If there is one thing I have learned from this semester, it’s that it sure take guts to be a journalist! A lot of people who watch TV and read newspapers never really give much thought to how much work is done to make such information available in the first place. A simple five-word statement from a primary source can take weeks to obtain due to conflicts in interview scheduling and requesting permission to publish certain statements.  In cases of time restraints, which are very common in the newspaper industry, it is all the more challenging to make sure you are getting the information you need and writing it in such a way that people will be willing to read it.  This semester has really given me some great practical experience so far; I think I am a lot more prepared for the possibility of taking on a profession in the media sector.

The first assignment we had was to cover a speaker event.  I chose to attend a speaker panel at Harvard University with the Boston Globe to discuss their new online paywall strategy.  For this assignment, we had the challenge of ensuring we got newsworthy quotes from the speakers and attendees and taking photos from the event.  I think the most difficult aspect was taking the pictures, as I have never done journalism photography before.  A lot of the time I felt conflicted with what was accepted as socially acceptable versus the responsibility of a news writer, covering a story (i.e. sitting down to listen to the panel attentively, as opposed to constantly moving around the room to get the perfect photographic angle).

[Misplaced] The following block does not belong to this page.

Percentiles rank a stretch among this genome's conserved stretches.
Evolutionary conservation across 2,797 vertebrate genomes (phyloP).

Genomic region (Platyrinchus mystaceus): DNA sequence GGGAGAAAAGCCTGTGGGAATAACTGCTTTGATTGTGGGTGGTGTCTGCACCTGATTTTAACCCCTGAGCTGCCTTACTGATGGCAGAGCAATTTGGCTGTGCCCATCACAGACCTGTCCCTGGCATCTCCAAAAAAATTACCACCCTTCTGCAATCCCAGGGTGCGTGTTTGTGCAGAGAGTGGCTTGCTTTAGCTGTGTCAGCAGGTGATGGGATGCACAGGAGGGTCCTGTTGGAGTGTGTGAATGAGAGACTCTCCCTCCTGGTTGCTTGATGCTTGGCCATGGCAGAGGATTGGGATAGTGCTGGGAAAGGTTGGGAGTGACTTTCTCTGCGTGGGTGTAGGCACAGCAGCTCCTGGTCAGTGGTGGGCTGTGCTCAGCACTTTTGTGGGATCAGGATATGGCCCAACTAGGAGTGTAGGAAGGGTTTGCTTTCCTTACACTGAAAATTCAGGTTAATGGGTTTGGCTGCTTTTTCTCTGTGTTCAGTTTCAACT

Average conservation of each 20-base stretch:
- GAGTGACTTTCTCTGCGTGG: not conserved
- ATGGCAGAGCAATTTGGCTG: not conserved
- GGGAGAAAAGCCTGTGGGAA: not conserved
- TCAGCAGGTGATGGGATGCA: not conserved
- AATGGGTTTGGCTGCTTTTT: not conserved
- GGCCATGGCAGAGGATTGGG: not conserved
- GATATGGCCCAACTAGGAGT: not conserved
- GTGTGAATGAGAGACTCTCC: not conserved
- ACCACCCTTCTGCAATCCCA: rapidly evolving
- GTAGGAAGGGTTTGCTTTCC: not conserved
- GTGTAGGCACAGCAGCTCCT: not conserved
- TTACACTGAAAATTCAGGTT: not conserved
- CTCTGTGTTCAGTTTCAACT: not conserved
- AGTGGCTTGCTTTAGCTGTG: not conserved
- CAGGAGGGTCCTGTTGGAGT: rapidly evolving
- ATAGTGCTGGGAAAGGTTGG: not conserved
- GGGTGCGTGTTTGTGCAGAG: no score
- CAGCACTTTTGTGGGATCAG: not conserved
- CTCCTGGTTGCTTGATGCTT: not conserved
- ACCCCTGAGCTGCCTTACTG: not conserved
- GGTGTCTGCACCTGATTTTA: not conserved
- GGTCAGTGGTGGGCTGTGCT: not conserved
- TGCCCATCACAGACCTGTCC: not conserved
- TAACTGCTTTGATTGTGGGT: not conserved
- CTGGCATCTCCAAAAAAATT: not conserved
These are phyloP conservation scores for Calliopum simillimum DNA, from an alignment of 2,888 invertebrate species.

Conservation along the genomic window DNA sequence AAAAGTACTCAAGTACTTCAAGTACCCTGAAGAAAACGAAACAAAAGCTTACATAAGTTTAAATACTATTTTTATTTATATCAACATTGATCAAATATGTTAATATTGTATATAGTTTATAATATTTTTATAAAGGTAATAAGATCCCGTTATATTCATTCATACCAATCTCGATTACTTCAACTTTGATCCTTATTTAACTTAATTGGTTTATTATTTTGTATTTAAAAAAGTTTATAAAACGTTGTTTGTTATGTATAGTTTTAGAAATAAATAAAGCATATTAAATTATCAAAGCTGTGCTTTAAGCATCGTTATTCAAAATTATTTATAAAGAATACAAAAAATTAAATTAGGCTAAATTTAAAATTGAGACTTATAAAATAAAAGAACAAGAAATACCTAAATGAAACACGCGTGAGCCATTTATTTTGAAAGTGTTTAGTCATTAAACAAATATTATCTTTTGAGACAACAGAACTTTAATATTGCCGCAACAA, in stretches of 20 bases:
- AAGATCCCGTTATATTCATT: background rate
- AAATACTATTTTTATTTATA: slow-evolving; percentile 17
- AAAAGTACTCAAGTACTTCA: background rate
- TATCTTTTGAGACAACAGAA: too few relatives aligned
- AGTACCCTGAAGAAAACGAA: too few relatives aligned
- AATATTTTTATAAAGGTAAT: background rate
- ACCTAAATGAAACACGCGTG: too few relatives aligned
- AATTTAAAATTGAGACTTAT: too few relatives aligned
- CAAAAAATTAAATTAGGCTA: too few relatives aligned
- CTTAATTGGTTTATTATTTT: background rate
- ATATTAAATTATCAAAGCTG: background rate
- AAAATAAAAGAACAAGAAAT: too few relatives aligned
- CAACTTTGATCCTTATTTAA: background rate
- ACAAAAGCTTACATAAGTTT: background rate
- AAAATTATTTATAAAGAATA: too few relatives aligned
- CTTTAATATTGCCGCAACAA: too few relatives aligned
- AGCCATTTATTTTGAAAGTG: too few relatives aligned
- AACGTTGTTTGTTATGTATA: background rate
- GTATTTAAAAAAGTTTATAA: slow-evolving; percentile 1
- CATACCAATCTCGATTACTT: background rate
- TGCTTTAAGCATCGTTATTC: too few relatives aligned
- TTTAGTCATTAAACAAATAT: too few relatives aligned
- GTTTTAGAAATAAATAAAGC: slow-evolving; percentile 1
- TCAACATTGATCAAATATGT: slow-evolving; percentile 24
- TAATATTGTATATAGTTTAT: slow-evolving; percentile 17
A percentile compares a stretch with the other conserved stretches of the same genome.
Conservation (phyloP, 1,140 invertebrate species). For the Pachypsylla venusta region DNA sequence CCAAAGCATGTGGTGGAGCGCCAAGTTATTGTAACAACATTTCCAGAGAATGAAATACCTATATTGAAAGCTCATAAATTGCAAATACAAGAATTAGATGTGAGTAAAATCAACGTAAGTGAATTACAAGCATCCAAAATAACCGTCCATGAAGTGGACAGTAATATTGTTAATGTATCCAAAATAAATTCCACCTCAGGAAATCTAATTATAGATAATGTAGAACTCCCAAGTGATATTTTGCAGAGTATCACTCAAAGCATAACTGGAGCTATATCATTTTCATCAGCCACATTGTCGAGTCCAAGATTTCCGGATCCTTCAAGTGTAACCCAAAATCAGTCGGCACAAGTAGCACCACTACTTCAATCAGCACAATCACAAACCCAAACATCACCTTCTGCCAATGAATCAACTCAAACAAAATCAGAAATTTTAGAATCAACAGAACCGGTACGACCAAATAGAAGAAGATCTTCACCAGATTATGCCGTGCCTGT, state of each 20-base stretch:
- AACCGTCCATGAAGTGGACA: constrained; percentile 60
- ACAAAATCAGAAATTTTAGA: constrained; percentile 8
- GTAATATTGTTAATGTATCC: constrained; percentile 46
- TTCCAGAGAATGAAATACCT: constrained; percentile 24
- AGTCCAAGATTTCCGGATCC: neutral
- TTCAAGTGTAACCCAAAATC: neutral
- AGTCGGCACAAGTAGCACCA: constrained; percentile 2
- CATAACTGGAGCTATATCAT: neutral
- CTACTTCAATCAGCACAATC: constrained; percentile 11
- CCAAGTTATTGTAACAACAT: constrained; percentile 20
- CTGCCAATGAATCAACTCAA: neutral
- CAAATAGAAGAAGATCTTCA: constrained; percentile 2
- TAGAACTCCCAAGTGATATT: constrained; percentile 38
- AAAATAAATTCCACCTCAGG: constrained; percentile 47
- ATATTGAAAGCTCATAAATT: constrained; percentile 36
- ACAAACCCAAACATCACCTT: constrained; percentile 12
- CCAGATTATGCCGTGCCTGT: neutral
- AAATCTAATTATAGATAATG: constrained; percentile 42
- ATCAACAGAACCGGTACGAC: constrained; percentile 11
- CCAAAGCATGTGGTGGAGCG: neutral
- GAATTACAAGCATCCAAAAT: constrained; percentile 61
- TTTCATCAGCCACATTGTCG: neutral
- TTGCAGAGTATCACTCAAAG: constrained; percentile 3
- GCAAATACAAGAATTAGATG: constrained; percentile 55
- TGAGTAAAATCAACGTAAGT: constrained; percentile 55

If I ever have the chance to cover another speaker story in the future, I will definitely make use of a voice recorder.  As opposed to a personal interview, where you have the chance to pace the interview according to how quickly you take notes, one is forced to keep up with the speaker at a speaker event.  I was lucky that the Boston Globe event was being recorded, so I was able to go back online and get some quotes I had missed out on, but obviously this won’t always be the case at every event I attend.

The issues story that our class recently did was a lot more challenging than the speaker story.  We had to get interviews and quotes from experts in whatever field we were researching.   Since I was doing a story on student loans, I tweeted College Board to ask if they had any information on student loan statistics for me to use for my story.  I was actually surprised when they tweeted me back!  The internet has definitely made communication a lot easier and I was pleasantly surprised at how easy it was to get in touch with people just for the purpose of getting information.  Even though we had the challenge to having to reach out to someone over the internet, I thought it was quite enjoyable.  I also interviewed a Boston University graduate for my anecdotal story, and I thought it was fun to write a “news piece” in the format of a story.

Moving forward, I think I still have a lot to learn in terms of spinning a news angle that will capture readers, as well as working up the courage to do journalism-related tasks like making direct contact for research and interviews, taking photos at events and.   Like I said, it takes guts to be a journalist, and I look forward to pursuing these challenges in class and possibly as a future career!